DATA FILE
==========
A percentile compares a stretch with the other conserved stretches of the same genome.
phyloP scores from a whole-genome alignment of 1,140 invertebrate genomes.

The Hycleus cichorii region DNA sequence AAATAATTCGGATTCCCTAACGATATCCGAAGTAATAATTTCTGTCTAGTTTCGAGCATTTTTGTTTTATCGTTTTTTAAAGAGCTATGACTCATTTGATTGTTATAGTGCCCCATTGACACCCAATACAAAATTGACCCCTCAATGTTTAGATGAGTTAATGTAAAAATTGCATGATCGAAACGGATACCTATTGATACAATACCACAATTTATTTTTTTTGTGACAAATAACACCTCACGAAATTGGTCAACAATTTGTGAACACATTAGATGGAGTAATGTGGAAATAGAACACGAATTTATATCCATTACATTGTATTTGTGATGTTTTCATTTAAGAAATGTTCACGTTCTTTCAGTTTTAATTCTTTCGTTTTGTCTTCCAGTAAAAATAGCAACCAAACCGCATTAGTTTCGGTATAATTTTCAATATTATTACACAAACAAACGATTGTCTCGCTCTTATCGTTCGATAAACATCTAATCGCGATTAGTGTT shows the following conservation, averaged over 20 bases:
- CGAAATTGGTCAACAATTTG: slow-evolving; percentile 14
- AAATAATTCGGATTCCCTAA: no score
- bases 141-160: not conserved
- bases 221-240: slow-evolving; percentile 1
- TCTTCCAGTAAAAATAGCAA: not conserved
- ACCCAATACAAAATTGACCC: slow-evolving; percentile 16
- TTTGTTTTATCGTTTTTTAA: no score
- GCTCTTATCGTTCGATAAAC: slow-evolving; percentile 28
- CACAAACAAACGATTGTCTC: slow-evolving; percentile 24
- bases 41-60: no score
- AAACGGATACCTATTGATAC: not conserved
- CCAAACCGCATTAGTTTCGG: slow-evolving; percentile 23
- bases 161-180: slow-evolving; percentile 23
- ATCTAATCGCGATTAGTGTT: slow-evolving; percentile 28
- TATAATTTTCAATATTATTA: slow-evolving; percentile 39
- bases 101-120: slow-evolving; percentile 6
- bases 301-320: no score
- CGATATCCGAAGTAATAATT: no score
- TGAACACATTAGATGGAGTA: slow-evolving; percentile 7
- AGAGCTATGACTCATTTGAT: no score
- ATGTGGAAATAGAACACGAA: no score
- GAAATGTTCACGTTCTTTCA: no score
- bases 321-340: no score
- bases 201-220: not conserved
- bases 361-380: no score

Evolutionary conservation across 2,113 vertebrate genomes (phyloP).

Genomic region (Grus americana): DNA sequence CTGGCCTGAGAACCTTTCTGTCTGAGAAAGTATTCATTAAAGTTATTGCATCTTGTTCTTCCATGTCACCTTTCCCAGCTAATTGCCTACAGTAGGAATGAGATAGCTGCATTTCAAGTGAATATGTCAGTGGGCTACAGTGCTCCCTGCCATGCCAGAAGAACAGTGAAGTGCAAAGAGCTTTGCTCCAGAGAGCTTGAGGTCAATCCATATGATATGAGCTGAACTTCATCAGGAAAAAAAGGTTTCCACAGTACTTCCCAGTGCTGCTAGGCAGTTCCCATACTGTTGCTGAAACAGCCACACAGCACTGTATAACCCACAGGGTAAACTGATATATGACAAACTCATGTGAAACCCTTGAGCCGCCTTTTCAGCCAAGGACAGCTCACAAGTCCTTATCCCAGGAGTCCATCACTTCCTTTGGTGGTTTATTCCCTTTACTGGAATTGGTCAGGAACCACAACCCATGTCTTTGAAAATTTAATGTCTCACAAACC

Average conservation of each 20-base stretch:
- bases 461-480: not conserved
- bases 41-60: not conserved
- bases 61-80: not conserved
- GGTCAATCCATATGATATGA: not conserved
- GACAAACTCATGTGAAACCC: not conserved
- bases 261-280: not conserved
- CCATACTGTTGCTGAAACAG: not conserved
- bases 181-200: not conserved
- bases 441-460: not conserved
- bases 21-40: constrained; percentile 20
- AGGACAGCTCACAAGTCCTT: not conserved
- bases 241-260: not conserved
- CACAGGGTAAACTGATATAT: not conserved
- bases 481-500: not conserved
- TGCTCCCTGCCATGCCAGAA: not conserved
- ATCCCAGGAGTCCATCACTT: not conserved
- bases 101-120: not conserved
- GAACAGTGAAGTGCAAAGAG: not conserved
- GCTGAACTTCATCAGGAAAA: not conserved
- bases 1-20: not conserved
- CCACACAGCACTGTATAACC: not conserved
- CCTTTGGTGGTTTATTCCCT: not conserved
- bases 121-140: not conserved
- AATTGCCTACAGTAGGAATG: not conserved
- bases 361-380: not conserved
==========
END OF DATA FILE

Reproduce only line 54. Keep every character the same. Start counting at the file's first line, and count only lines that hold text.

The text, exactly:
- bases 121-140: not conserved